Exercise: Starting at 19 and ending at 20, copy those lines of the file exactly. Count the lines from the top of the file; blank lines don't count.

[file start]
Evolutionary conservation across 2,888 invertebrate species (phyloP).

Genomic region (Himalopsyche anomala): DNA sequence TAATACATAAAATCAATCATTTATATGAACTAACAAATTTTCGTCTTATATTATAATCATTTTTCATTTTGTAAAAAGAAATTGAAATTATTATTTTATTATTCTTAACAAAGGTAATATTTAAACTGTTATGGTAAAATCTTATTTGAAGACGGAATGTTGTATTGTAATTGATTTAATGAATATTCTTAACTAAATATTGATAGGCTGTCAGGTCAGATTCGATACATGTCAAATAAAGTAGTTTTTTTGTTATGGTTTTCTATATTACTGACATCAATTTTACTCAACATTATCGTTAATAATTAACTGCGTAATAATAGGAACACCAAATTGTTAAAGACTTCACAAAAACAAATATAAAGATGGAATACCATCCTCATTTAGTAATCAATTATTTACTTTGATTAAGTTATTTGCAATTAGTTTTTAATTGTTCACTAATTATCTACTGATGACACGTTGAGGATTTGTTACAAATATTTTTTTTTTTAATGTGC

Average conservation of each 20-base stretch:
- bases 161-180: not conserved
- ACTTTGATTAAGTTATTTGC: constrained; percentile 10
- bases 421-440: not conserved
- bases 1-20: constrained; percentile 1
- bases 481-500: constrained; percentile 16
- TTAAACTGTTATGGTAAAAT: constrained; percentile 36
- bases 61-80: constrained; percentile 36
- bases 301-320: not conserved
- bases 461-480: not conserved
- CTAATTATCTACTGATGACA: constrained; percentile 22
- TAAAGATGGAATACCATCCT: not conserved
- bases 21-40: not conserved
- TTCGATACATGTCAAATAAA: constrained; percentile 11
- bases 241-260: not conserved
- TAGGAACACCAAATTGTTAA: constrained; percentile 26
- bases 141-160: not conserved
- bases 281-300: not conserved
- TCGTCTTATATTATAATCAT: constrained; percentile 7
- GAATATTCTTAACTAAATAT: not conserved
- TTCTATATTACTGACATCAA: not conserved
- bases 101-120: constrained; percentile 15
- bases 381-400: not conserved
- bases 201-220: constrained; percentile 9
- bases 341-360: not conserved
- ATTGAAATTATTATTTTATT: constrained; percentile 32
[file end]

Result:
- bases 141-160: not conserved
- bases 281-300: not conserved